When the teacher hears this “L” word from the parent.

liarIn a previous century, pre-cell-phone, almost pre-historic era, I had a memorable exchange when a pastor parent called me a liar when I told him what his daughter had done.

How do you think I should have responded?

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As I walked into the small high school office, two band students had their backs to me as they used the counter phone. I entered just in time to hear one of the girls explaining that she was going to get home late because

Mr. Gardner called a mandatory rehearsal.

The caller’s friend, who may have already made her call home, saw me first, displaying a shocked face as I approached and asked for the phone. In front of the two band parent secretaries who also heard the student, I simply shared with the parent….

Hello, this is Mr. Gardner and there is no after school band practice today.

I handed the phone back to the girl and went on about my business in the office, not listening to the rest of that conversation.

A few minutes later, in the hallway, with no witnesses, of course,….this normally smiley, friendly, terrific student and valued bandster unloaded some vocabulary on me to express her displeasure. I might have brushed off a temporary anger burst, but I couldn’t ignore what she said — and I knew her father would agree. So I went back to the office to use the phone. Keep in mind that I had just caught the daughter in a lie.

Pastor A____, this is Mr. Gardner again. I just want you to know that your daughter just used some bad language with me that is both unacceptable and disrespectful. Because this is the first time I’ve had any trouble with her, I’m not going to write-up anything through the school, but will be giving her some temporary extra band responsibilities as discipline for her behavior.

(Details shared.)

Pastor: My daughter doesn’t curse.

Sir, I’m not giving you second-hand gossip. I’m not telling you what I heard or what someone else told me. I’m giving you a first hand report about a face to face conversation to let you know that I will require your daughter to spend some extra time working in the band room as discipline for her behavior, and wanted you to hear it from me.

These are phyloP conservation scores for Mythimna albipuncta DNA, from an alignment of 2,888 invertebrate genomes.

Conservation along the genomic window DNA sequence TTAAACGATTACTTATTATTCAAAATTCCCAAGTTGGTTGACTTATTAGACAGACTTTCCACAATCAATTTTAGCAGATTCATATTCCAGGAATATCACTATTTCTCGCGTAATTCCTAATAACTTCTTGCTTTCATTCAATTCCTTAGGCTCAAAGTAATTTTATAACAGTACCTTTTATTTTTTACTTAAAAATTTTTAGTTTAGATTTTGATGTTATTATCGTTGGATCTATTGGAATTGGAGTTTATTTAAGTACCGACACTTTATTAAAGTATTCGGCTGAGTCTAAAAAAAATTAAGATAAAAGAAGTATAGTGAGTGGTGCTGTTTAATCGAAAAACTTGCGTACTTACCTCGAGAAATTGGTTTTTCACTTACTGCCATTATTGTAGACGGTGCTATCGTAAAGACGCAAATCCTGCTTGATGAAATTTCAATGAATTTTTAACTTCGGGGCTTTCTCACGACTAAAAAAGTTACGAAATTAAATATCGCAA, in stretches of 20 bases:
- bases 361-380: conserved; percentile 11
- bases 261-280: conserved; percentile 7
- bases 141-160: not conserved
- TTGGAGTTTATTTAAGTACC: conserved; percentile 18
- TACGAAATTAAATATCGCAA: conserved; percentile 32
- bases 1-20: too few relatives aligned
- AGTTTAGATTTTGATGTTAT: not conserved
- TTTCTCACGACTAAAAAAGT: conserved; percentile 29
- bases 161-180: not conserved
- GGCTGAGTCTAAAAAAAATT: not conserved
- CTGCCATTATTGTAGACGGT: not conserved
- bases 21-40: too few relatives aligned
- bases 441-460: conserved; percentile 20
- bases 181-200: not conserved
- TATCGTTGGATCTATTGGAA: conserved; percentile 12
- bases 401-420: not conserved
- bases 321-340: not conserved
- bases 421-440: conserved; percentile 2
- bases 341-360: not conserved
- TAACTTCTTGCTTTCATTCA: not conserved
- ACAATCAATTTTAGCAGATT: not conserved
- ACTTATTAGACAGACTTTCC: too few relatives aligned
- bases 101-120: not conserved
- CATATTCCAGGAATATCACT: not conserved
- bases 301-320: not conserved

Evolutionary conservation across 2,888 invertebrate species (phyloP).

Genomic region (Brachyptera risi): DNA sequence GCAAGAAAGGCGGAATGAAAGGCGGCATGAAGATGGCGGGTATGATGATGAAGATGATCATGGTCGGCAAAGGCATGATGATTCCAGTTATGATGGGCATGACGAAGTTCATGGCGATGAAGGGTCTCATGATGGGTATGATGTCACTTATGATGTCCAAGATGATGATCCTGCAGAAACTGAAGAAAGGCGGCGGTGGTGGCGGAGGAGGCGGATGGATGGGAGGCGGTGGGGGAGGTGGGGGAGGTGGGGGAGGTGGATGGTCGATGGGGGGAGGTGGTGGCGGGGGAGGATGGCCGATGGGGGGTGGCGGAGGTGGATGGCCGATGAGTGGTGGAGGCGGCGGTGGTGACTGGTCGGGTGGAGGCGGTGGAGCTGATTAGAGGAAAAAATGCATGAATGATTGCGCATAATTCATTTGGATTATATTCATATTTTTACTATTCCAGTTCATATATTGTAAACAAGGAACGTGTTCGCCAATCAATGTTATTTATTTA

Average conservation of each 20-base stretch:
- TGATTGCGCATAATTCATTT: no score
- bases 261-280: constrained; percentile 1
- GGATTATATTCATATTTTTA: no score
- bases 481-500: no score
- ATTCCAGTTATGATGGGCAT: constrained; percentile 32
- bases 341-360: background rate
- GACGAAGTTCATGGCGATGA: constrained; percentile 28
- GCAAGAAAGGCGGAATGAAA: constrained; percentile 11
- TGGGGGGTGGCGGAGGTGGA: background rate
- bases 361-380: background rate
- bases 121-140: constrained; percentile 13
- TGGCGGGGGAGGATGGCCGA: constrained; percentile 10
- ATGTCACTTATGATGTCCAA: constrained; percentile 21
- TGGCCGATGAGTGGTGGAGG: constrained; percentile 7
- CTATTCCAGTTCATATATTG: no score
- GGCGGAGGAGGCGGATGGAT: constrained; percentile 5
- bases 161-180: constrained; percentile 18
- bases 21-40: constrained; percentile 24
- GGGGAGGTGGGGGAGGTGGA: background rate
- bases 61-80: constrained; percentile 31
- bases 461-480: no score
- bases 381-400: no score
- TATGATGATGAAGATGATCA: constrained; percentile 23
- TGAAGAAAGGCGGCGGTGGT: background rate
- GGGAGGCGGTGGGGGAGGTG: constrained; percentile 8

Pastor: You’re lying. My daughter wouldn’t say those things and you’d better not discipline her.

The daughter later apologized, completed her mandatory volunteer work around the band room, and hopefully learned and grew from the experience.

But I never visited her father’s church.

 

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15 yrs experience as a high school band director. 14 yrs as college adjunct faculty. 30+ yrs in the fundraising industry and 24 yrs as a small business owner. (Don't add all those up.). Experience in both the fundraising sales and education worlds give me a unique combination of perspectives in both. I love working with the youthful enthusiasm of today's teenage achievers and with those who work with them.Also 4yrs as proprietor of VirtualMusicOffice.com, which offers a wide variety of virtual services including web/blog design/hosting/managing, social media management (scheduling posts/tweets for maximum impact and brand enhancement) and small business consulting - specializing in school product fundraising.

Posted in Communication, High Schools, Parenting, Personal experience, Public Schools, Respect, Storytelling, Teaching

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